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I made nyonya braised duck soup with salted mustard greens, using chicken instead of duck. Turned out delicious. But couldn't find the asam gelugor at 99 Ranch in Seattle. Does anyone living in Seattle know where to buy the asam gelugor? I'd appreciate some info. Thanks.

#363 Pan

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Posted 20 January 2009 - 01:49 PM

Your rendang looks great! You've found the secret to rendang, which is to slow-cook it for a LONG time.

I wonder if there's a Thai store in Vancouver that sells asam gelugor. It's the Malaysian kind of "tamarind," which is not a bean but a fruit that grows on a tree. Does anyone know the Thai word for it? This is the most relevant result I found in a Google search for "asam gelugor thai":

http://www.bigcookin...am-gelugor.html

#364 johung

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Posted 05 February 2009 - 06:48 PM

Hi all, I already have a number of popular cookbooks on these countries' cuisines and produced straight from Singapore or Malaysia. Is Oseland's book going to fill in any gaps of knowledge or probably just covering the same ground?

#365 djyee100

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Posted 06 February 2009 - 03:17 PM

Hi all, I already have a number of popular cookbooks on these countries' cuisines and produced straight from Singapore or Malaysia.  Is Oseland's book going to fill in any gaps of knowledge or probably just covering the same ground?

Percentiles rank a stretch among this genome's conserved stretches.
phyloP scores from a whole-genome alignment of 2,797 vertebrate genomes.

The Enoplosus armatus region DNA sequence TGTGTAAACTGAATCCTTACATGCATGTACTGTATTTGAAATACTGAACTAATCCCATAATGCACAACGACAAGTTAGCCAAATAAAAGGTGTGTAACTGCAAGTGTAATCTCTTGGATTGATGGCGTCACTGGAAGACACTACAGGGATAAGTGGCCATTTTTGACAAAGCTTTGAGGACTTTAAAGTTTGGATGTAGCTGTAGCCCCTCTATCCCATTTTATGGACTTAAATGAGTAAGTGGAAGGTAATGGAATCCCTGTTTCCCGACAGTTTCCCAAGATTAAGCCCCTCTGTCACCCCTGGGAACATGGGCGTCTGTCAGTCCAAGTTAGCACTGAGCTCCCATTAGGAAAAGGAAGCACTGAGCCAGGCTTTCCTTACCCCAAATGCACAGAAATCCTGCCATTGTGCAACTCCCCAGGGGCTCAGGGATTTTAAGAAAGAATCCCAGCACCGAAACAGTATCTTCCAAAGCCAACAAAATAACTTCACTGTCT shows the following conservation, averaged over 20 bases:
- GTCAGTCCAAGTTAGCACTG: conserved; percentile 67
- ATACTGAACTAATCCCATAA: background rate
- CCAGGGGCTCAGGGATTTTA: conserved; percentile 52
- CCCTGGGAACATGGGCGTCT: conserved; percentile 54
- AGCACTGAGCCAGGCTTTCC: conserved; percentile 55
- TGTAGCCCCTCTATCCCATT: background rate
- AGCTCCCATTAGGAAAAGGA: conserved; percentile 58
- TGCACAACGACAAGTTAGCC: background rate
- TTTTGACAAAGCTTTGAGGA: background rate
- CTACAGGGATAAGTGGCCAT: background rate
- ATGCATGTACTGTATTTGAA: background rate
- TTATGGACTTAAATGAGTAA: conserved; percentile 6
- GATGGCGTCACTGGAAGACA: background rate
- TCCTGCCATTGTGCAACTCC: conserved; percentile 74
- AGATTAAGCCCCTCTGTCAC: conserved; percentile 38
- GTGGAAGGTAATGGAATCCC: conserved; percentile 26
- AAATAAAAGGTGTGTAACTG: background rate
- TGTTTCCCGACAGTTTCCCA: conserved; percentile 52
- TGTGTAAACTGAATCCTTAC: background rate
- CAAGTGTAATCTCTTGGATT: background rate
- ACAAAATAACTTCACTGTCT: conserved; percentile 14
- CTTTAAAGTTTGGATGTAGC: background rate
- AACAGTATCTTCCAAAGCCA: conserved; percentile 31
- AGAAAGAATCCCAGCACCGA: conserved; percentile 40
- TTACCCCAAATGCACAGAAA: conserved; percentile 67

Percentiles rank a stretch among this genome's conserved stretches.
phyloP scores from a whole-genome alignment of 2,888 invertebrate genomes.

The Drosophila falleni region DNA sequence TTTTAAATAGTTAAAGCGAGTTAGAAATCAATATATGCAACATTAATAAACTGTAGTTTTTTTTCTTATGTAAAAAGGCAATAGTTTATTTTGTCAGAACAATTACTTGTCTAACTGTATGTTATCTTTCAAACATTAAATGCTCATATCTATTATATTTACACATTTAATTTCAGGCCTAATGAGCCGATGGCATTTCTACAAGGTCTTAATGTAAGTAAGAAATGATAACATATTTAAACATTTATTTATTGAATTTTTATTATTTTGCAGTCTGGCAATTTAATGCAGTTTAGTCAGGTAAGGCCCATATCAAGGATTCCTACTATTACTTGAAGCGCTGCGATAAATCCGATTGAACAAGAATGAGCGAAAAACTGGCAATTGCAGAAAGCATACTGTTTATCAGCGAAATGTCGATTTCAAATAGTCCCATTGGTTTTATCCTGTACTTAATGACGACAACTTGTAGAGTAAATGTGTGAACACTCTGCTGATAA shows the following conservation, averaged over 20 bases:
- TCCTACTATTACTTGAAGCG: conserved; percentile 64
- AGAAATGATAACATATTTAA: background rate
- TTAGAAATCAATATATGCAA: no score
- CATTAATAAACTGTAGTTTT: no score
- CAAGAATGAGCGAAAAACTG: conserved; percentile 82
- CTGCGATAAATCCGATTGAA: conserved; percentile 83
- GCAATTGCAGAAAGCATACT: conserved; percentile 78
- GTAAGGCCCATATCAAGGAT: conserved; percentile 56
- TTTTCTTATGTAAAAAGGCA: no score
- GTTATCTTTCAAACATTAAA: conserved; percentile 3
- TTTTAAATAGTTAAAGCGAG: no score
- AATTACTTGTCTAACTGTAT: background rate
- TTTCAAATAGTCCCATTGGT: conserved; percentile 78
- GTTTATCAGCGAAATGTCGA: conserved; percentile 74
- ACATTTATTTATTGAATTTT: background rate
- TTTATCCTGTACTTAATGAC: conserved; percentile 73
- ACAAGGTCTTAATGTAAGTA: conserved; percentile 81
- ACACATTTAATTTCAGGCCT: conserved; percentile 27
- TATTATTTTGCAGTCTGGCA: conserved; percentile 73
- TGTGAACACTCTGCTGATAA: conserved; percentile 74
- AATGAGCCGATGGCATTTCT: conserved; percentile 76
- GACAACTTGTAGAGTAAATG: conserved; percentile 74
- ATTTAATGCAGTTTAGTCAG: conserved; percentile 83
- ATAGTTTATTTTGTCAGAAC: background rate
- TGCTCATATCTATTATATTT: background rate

View Post


If you go to Post #340 on this thread, the post lists all the recipes in the book, and you can judge if anything sounds new or different to you.

All the recipes in the book have been cooked on this thread, with comments and photos, so you can check any recipe also.

#366 johung

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Posted 06 February 2009 - 04:30 PM

Hi all, I already have a number of popular cookbooks on these countries' cuisines and produced straight from Singapore or Malaysia.  Is Oseland's book going to fill in any gaps of knowledge or probably just covering the same ground?

View Post


If you go to Post #340 on this thread, the post lists all the recipes in the book, and you can judge if anything sounds new or different to you.

All the recipes in the book have been cooked on this thread, with comments and photos, so you can check any recipe also.